Syrian affiliate of al-Qaeda urges terror attacks in Russia

Jabhat al-Nusra also calls for strikes on Alawite villages and death of Assad

The scene after Russian air strikes in the town of Darat Izza in Syria. Photograph: Ammar Abdullah/Reuters

The largest al-Qaeda group in Syria, Jabhat al-Nusra, has called for terror attacks in Russia, while also urging strikes on Alawite villages and placing bounties on the heads of Bashar al-Assad and the Hezbollah leader, Hassan Nasrallah.

The threats from the group’s leader, Abu Mohammed al-Jolani, were made on Tuesday in a taped call to arms that condemned the Russian intervention in the conflict, which began a fortnight ago.

Jolani’s comments signal another escalation in the four-year war, in which his forces have become increasingly prominent.

“There is no choice but to escalate the battle and to target Alawite towns and villages in Latakia,” he said.


“And I call on all factions to hit their villages daily with hundreds of missiles, as they do to Sunni towns and villages.”

Jolani's comments came as rebel groups aligned to the Free Syria Army (FSA) said they were now receiving more anti-tank missiles than at any time in the last two years, with supplies from Saudi Arabia and the Gulf states ramping up since the Russian entry into the war.

The rockets had been instrumental in opposition gains in central Syria over the past 18 months, allowing rebels to push towards the coastal heartland of the Assad regime and partly negating the air superiority of government forces.

“The delivery is faster but they’re the same weapons they have given us before,” said Brigadier Ayad, a leader ofopposition unit Suqour al-Ghab.

“We are still asking our friends for the anti-aircraft rockets but they have never given us any.

“We have proven to Russia, the Syrian regime and even to our friends that the FSA is an active power on the ground.

“We have been showered with bombs but we managed to change the game and lure the regime into something that cost them dearly.

“Everybody is waiting to find the alternative to the regime before they take stronger action.”

US officials say that only two of an estimated 700 rockets supplied so far have ended up in the hands of al-Nusra or other jihadist groups, unlike a separate attempt to supply the fight against Islamic State.

That programme was abandoned last week after trained forces surrendered many of their weapons soon after crossing into Syria from Turkey.

The US and its coalition of air forces are continuing to target Islamic State in eastern Syria and north-west Iraq.

The coalition has accused Russia of attacking opposition groups instead of Islamic State, despite Moscow’s claims to the contrary.

The stepped-up supply of Saudi rockets, originally sold to Riyadh by the US, is being seen as a direct reaction to the Russian attacks, raising the spectre of a proxy war between the former Cold War foes.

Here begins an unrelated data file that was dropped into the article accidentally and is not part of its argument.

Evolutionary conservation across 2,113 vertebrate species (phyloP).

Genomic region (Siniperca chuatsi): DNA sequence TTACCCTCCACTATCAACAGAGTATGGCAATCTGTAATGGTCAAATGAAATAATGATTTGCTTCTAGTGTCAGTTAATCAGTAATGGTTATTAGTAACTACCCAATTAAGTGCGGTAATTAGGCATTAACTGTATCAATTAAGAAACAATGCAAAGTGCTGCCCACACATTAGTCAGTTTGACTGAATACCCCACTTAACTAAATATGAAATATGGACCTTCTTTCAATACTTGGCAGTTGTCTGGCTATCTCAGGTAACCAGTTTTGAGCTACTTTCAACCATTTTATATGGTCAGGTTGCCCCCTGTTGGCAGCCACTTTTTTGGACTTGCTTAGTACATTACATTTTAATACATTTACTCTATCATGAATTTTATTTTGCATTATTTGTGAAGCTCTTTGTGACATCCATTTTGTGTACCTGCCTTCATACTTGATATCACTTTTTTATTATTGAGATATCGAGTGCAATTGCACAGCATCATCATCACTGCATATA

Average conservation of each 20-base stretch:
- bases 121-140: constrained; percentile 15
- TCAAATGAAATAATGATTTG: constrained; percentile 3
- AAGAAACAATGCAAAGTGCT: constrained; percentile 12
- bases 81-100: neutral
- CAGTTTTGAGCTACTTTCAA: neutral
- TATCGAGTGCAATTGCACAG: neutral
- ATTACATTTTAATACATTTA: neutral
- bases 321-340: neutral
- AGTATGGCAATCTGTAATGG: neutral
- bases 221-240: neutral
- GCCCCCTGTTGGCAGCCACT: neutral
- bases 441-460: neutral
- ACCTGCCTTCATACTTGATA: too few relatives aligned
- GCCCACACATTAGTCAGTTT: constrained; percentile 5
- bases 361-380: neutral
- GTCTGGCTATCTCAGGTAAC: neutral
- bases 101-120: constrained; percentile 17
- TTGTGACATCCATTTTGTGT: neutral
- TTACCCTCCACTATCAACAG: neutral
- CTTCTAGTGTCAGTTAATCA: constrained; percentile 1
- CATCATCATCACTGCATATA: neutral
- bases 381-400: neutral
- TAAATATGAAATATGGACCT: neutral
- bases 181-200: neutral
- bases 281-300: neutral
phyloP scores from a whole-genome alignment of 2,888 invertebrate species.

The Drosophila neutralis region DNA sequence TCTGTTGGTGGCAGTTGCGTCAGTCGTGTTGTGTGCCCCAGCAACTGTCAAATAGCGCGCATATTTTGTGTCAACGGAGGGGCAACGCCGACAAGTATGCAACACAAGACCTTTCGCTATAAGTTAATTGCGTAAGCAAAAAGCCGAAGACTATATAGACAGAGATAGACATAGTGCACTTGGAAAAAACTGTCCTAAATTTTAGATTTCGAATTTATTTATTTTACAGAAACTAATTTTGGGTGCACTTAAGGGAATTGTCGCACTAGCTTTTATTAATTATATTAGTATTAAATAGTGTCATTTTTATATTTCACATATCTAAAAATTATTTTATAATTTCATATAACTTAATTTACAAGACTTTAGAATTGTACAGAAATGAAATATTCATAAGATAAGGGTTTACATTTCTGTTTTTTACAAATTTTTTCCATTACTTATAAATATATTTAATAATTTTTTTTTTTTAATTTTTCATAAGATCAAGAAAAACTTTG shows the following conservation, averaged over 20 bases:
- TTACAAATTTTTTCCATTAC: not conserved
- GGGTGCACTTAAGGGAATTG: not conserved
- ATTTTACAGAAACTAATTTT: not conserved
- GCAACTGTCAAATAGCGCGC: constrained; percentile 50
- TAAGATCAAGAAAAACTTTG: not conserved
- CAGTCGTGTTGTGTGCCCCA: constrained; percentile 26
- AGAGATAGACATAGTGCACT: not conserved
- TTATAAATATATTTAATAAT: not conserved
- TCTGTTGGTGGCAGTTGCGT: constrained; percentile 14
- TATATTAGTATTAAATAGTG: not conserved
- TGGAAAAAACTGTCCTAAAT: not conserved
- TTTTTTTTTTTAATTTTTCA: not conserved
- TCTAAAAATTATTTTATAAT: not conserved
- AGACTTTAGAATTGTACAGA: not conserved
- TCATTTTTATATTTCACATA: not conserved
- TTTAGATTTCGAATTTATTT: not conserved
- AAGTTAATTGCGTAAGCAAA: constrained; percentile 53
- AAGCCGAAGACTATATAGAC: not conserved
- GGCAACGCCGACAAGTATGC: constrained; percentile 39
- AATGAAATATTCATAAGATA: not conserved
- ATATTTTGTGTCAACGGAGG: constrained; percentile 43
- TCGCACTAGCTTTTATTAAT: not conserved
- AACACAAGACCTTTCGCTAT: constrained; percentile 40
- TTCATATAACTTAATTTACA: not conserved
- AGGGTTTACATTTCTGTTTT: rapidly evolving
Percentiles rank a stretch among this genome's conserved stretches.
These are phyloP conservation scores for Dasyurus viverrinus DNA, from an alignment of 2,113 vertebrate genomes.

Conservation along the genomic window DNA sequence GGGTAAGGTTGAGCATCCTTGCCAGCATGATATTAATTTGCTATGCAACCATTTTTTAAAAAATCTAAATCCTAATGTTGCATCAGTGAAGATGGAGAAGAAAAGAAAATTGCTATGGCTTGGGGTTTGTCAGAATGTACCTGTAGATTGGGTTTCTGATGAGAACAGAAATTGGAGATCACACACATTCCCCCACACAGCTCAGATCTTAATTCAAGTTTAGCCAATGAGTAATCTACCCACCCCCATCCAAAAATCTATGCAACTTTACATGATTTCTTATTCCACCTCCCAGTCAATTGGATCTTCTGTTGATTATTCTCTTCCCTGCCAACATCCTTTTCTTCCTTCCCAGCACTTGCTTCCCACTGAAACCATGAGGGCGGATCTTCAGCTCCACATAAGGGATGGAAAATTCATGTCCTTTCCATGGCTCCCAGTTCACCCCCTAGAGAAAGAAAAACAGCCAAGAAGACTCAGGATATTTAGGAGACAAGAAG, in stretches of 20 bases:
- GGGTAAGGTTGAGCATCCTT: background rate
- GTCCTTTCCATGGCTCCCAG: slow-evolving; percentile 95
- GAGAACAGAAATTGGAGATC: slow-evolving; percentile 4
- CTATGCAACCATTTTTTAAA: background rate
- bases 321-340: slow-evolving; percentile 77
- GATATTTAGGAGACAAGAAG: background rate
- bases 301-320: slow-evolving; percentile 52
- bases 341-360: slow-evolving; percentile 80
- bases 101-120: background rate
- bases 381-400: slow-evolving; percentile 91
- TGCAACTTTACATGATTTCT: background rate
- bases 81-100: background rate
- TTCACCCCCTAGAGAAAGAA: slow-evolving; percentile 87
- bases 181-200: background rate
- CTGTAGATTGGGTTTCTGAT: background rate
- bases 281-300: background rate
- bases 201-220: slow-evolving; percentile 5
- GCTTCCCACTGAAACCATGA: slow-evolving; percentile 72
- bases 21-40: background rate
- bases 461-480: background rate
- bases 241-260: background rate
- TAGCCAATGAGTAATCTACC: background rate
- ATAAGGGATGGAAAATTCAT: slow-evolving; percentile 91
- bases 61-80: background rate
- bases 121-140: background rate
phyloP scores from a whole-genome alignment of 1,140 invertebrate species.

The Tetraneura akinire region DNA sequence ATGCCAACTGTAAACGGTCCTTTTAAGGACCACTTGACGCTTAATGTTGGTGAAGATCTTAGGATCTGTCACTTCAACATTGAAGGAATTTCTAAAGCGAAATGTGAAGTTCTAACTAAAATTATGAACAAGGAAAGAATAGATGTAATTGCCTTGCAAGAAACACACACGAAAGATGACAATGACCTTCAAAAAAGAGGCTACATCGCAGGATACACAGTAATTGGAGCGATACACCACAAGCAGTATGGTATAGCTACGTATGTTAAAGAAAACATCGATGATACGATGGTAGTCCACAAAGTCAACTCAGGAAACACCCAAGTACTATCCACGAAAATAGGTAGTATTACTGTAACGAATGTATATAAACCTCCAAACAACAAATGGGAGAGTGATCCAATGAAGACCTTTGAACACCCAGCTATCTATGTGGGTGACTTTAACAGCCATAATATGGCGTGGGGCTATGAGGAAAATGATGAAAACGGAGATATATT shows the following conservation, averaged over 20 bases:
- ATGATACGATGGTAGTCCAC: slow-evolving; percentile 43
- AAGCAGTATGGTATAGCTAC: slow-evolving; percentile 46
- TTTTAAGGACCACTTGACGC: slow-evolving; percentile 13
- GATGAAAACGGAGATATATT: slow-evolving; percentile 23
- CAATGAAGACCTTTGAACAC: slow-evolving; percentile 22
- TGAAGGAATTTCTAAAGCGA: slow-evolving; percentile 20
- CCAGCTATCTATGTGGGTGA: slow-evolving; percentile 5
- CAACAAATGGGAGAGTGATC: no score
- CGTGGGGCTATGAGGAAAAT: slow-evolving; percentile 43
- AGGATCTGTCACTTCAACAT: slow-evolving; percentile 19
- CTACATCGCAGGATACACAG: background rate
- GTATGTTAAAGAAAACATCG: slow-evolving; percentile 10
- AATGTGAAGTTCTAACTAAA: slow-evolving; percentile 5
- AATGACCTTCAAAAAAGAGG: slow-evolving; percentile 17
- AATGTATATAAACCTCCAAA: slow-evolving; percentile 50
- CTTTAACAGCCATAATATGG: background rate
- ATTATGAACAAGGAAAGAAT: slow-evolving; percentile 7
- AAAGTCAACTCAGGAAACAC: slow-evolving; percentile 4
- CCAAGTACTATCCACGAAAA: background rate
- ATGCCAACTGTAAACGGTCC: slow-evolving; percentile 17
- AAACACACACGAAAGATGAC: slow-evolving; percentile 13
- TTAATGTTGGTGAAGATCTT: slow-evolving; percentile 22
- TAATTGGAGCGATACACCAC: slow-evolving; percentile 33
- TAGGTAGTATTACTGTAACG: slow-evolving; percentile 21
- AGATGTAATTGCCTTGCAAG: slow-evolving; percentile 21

Intense fighting

Fighting on the ground near the Syrian president's heartland and further north in Idlib province has been more intense in the past week than at any point in the past two years.

Underscoring the stakes, Iran recently announced the death of one of its brigadier generals in the region, the most senior Iranian officer killed in combat in more than 30 years, while Hezbollah confirmed that two of its most senior members had also been killed.

All three men are believed to have died in fighting in Idlib, where Jabhat al-Nusra and the Islamist group Ahrar al-Sham are strongest.

In Syria’s northeast, the US on Monday dropped 50 tonnes of weapons and ammunition to the Kurdish YPG militia, for use in its campaign against Islamic State.

The YPG has been the most competent ground force to fight the jihadists, but was accused by Amnesty International on Tuesday of conducting a campaign of ethnic cleansing against Arabs and Turkmen in towns and villages it had conquered near the Turkish border.

Hezbollah officials in Beirut claim that Russia’s muscular role will secure central Syria, especially Latakia, Hama and Tartus, which are instrumental to the regime’s fortunes, and clear the way for a political solution.

However, rebel groups claim that Moscow’s moves will instead prolong the war, by driving some opposition rebels towards Islamist or jihadist groups and bog it down in a grinding, unwinnable campaign.

Russian officials said Washington has not replied to its requests for information about where rebel groups it backs are located.

US officials have justified their silence by claiming that the groups' locations have been targeted and that they do not want to be portrayed as allying with Moscow.

“We are not going to surrender and we will keep fighting till the last drop,” said Brigadier Ayad.

“Even the civilians who are living with us, being bombed day and night, prefer to die from the regime’s barrel [bombs] than living with their repression.”

Guardian service